Published since 1946
New Cooperative Fish and Wildlife Research Unit Established in Nevada
The Nevada Department of Wildlife (NDOW), University of Nevada, Reno (UNR), U.S. Geological Survey (USGS), U.S. Fish and Wildlife Service, and the Wildlife Management Institute (WMI) recently signed a cooperative agreement to establish a new Cooperative Fish and Wildlife Research Unit at UNR. The Nevada unit is the 41st Cooperative Research Unit (CRU) in a national system across 39 states. The three-part mission of the CRU system is to conduct applied research to support management of fish and wildlife, provide post-graduate education to enhance the conservation workforce, and provide training and extension to meet the needs of cooperating agencies. The unique model of the CRU program increases productivity and capacity of the cooperators by allowing partners to leverage each other’s strengths. The Nevada CRU program will include three scientists employed through the USGS who will have adjunct faculty appointments to UNR. The unit scientists will focus their research and graduate student training on the ecology and management of Nevada’s fish and wildlife as well as the human dimensions of wildlife conservation and the importance of wildlife to the public’s overall quality of life.
WMI was involved in establishment of the CRU system in 1935 and remains the sole non-government cooperator in the system. WMI president, Steve Williams, explained that WMI’s mission, To enhance the conservation and professional management of North America’s wildlife, aligns well with the mission of the CRUs. Williams noted, “The addition of Nevada to the Cooperative Fish and Wildlife Research Unit system is a proud moment for WMI and our cooperators in Nevada. We look forward to the new unit’s scientists’ contributions to improving fish and wildlife management in the Great Basin for the benefit of Nevada’s residents and visitors.”
The Nevada Department of Wildlife has been working for several years to establish a CRU in the state. A significant increase in the USGS budget for the CRU system beginning in fiscal year 2020 and support from Nevada’s Congressional delegation paved the way for this unit, the first new CRU in over 18 years.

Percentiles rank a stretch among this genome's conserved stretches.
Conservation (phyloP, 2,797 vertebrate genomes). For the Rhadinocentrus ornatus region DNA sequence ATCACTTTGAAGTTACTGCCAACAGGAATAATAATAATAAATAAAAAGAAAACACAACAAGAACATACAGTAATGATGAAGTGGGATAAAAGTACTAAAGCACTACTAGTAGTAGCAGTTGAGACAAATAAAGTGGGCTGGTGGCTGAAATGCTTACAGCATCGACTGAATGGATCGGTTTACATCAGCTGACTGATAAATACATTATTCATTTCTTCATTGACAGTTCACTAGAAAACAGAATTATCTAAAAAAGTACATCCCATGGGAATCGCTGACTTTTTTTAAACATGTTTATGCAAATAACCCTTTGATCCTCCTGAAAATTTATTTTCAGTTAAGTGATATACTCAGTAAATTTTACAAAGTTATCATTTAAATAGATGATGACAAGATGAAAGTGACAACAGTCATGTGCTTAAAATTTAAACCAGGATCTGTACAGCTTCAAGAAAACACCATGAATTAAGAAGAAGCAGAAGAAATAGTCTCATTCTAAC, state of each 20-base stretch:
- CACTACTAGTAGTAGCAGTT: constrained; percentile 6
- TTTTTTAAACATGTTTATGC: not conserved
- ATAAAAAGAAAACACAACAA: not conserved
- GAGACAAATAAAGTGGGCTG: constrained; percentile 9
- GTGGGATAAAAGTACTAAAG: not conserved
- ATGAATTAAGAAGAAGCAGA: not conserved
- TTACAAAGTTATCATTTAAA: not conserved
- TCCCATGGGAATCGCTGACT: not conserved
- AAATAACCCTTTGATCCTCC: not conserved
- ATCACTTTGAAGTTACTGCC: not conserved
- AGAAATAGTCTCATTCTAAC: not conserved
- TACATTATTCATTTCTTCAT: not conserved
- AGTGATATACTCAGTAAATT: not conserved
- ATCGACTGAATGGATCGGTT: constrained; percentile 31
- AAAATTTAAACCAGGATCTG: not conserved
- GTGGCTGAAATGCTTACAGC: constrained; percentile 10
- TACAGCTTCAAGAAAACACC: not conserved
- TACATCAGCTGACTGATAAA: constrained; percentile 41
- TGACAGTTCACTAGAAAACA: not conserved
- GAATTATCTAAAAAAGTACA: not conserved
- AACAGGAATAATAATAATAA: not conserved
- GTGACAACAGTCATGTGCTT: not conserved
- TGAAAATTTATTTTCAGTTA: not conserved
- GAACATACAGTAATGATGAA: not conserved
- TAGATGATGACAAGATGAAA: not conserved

“Nevada’s creation of a Cooperative Research Unit Program is a monumental success for the scientific research and conservation efforts for the state’s wildlife and habitat,” said Nevada Department of Wildlife Director Tony Wasley. “This partnership brings the state’s top wildlife and research agencies together at the table and allows us to enhance the effectiveness of our conservation science and delivery through collaboration.”
Housing the new CRU at the University of Nevada, Reno was a logical choice. NDOW has a physical presence on the UNR campus and a long-standing relationship with faculty and scientists there. “It is especially exciting to have this multi-agency program connected to the development of our graduate students,” said University President Brian Sandoval. “The University of Nevada, Reno has an impressive track-record of outstanding research and teaching in the natural resources, biology, ecology, and many other areas of study related to wildlife conservation and environmental settings. Bringing together the passion and expertise of these agencies, people, and resources will open new doors of opportunity, and apply the science and discovery of our faculty and students to real-world, real-time challenges.”
All the cooperators will link their respective research and training missions, sharing scientific expertise while training students interested in conservation to enter the workforce. Advised by unit scientists incorporating cutting edge academic training from university cooperators, graduate students will conduct applied research projects that directly address current natural resource concerns identified by state and federal partners.
“Nevada is facing unprecedented environmental change. Native plant communities and their associated fish and wildlife species are challenged by invasive weeds, increased fire frequency and intensity, water quantity and quality, and development associated with a growing human population,” said University Vice President for Research and Innovation Mridul Gautam. “Establishing a Cooperative Research Unit at the University of Nevada, Reno will significantly enhance the efforts of the University, the Nevada Department of Wildlife and other partners to address these natural resource management priorities.”
Each year, the Cooperative Research Unit system produces thousands of peer-reviewed research publications on conservation and natural resource management and educates more than 500 graduate students. Alumni of the program currently hold important leadership positions in nearly every state and federal fish and wildlife management agency.
Recruitment for the Unit Leader is underway. The cooperators anticipate filling all three unit scientist positions by early 2022.